Carotid Artery Disease
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What is carotid artery disease?
Your arteries are responsible for delivering oxygen-rich blood from your heart to other parts of your body. Your carotid arteries are two main arteries that carry blood from your heart, up through your neck, to your brain.
Healthy carotid arteries are smooth and unobstructed, allowing blood to flow freely to the brain and provide oxygen, glucose, and other nutrients that your brain cells need. Typically with age, the carotid arteries build up plaque, a sticky substance made up mostly of fat and cholesterol. Plaque narrows the passageway within the arteries and causes them to become stiff. Carotid artery disease results when the carotid arteries become too narrow or obstructed and limit the blood flow to the brain.
Strokes result either from obstruction of blood flow to the brain by the plaque or when bits of plaque and clots break off from the plaque and flow to the brain. If left untreated, carotid artery disease may lead to stroke. Depending on its severity, a stroke can be fatal. In fact, strokes are the third leading cause of death in Ireland and the leading cause of permanent disability in older adults.
Causes and risk factors
Age (45years and older)
Hypertension (high blood pressure)
Lack of exercise
Family history of atherosclerosis (hardening of the arteries) and/or stroke
Irregular heartbeat, particularly atrial fibrillation (a diagnosed condition where the heart chambers quiver and beat ineffectively)
Symptoms and Warning signs
There may be no symptoms in the early stages of carotid artery disease, and stroke could be the first sign of the condition. Stroke, however, can have warning signs, referred to as mini-strokes or transient ischemic attacks. Mini-stroke symptoms are usually temporary, lasting a few minutes to a few hours, and should be treated as serious medical emergencies requiring immediate treatment because they are strong predictors of future stoke.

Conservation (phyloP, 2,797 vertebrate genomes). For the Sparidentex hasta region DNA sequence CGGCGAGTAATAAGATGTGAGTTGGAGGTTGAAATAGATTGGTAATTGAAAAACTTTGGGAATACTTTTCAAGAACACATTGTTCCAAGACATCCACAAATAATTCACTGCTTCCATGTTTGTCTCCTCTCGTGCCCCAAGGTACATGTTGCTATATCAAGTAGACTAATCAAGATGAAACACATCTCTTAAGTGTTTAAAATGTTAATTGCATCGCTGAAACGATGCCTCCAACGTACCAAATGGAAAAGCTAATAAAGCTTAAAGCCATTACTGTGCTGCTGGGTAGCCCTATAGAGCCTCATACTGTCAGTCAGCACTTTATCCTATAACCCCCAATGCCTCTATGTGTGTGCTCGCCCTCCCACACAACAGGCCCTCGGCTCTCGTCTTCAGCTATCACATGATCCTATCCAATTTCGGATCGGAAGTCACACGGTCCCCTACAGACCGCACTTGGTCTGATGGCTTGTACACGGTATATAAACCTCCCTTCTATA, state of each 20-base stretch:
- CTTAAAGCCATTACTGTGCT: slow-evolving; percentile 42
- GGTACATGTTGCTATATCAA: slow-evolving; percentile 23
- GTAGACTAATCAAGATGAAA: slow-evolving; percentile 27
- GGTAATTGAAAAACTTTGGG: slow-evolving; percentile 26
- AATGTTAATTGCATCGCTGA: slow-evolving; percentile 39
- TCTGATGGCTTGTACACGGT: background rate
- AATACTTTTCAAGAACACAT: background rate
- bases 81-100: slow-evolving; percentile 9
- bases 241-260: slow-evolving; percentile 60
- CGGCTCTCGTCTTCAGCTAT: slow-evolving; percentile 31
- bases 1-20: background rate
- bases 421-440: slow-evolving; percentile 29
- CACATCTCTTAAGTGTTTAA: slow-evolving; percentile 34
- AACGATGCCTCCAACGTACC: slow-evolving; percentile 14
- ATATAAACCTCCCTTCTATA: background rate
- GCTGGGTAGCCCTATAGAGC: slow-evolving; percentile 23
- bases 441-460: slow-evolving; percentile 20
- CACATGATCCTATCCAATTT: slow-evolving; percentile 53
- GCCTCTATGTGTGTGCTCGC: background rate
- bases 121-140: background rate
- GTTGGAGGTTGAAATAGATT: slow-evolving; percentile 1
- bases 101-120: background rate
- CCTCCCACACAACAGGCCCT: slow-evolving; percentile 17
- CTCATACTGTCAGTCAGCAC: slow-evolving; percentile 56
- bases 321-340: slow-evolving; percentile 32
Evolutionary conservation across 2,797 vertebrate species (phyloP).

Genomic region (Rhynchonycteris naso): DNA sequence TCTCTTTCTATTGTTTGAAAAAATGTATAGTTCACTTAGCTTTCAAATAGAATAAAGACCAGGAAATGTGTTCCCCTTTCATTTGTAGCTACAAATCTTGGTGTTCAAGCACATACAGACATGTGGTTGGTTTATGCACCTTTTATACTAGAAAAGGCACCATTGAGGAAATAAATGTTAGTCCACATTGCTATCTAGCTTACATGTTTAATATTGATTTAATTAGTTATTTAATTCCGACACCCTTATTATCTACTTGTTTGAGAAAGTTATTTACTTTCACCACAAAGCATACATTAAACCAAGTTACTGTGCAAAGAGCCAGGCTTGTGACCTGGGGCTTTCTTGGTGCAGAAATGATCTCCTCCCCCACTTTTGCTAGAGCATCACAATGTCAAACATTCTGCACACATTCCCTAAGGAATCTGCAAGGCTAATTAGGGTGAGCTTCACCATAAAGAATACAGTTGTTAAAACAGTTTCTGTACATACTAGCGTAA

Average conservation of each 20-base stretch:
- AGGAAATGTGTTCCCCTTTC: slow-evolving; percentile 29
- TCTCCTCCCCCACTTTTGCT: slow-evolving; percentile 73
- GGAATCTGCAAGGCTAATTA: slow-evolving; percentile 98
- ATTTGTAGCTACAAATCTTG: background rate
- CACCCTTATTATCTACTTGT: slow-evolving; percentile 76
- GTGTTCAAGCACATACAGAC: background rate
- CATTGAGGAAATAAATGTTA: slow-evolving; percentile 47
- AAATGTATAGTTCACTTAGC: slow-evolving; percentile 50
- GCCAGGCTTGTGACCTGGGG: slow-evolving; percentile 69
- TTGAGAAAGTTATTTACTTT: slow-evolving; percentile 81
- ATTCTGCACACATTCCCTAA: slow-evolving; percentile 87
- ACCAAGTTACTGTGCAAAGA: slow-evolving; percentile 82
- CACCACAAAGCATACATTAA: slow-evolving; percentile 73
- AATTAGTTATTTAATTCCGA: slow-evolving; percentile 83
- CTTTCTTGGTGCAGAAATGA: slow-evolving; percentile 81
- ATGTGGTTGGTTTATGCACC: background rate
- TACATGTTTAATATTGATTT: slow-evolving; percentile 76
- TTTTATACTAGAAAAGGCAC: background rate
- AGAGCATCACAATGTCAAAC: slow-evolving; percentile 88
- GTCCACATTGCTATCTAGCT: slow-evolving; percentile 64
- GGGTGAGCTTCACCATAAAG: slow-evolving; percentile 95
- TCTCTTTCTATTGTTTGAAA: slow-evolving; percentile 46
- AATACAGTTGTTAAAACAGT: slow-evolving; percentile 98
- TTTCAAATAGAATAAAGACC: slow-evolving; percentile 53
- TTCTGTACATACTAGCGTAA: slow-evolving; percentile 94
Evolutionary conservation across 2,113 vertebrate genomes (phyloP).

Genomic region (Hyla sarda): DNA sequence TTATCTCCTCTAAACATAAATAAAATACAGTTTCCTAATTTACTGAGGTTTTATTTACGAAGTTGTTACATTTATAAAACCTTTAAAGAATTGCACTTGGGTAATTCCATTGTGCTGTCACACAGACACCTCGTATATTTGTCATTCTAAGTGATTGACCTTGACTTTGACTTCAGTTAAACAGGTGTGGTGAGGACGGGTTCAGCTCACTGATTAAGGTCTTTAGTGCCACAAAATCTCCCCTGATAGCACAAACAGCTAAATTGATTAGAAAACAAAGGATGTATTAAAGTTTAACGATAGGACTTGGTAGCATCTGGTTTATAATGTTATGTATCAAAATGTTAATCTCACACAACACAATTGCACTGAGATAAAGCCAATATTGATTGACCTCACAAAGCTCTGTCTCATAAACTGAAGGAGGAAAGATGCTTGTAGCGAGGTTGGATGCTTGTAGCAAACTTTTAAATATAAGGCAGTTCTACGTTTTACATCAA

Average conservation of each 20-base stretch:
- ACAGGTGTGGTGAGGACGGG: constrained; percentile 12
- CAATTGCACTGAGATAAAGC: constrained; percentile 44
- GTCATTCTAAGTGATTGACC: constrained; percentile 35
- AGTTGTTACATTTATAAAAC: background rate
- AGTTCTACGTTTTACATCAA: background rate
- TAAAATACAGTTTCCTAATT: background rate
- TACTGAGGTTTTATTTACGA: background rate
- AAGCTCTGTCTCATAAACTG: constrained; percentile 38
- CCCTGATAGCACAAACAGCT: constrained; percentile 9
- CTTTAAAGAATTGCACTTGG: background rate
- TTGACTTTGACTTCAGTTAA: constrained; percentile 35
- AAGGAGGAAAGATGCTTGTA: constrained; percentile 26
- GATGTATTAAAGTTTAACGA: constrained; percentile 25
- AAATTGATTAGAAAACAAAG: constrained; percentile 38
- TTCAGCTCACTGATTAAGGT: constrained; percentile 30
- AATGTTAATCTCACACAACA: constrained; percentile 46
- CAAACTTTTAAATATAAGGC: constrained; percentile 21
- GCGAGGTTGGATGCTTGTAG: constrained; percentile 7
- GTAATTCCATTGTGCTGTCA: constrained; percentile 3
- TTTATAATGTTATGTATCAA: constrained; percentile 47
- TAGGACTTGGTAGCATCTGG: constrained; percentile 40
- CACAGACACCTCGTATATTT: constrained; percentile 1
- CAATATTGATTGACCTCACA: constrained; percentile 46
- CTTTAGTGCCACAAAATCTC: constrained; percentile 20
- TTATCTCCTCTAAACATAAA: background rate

Some symptoms of stroke include:
Weakness, numbness, or tingling on one side of the body
Inability to control movement of a body part
Loss of vision or blurred vision in one or both eyes
Inability to speak clearly
Difficulty talking or comprehending what others are saying
Dizziness or confusion
Diagnosis of carotid disease begins with a careful medical history, including risk factors and physical exam.
Doppler/Duplex Ultrasound: A technologist uses sound waves to make images of your carotid arteries (ultrasound). During the test a special ultrasound probe is gently pressed against your neck. An image then forms on a monitor the result shows how severe the narrowing is.
Other Imaging Tests Patients also have brain imaging performed such as CT scan, prior to surgery, that can show damage from a past stroke. Some patients will have get an injection of dye (contrast) during this CT scan to get a closer look at their carotid arteries. If dye is used it is called a CT Angiogram.
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Carotid artery stenosis and stroke
Carotid Artery Disease is caused by atherosclerosis which leads to obstruction of the carotid arteries (Carotid Artery Stenosis). The carotid arteries are the two main vessels in the neck that branch into smaller blood vessels which supply oxygenated blood to the brain.
Atherosclerosis is caused when fatty deposits (called plaques) build up inside the artery walls. As these deposits build up, they begin to restrict the flow of blood. As the disease progresses, the atherosclerotic plaques can rupture resulting in the formation of a thrombus (clot) and arterial occlusion, or material dislodged from the plaque (an embolus) can travel to the brain, both of which can cause a transient ischaemic attack (TIA) or stroke. Carotid Artery Disease is therefore a major risk factor for transient ischaemic attacks (TIAs) and stroke.
A TIA or "mini stroke" is caused by the temporary blockage of the blood supply to a part of the brain, resulting in a reversible loss of brain function that usually persists for less than 24 hours.
A TIA is often a warning of an impending cerebrovascular accident (CVA) or stroke. A stroke occurs when the blood supply is interrupted for a longer time, starving cells in the brain of oxygen and causing cell death. This results in a permanent neurological deficit that can severely affect the function associated with the area of the brain that is damaged. Approximately 80% of strokes are ischaemic, i.e. a thrombus (clot) or embolus blocks the blood supply, and 20% are haemorrhagic, caused by the rupture of a blood vessel.
Carotid Artery Disease is also linked to an increased risk of heart attack
People with Carotid Artery Disease often have atherosclerosis in the coronary arteries or peripheral vascular disease (PVD), which affects the aorto-iliac, femoral or renal arteries. This means they have a higher risk of death from heart disease, aortic aneurysms, renal failure and complications due to critical limb ischaemia (CLI). Carotid Artery Disease is also often a marker for diabetes, hypertension and other conditions.
The impact of Carotid Artery Disease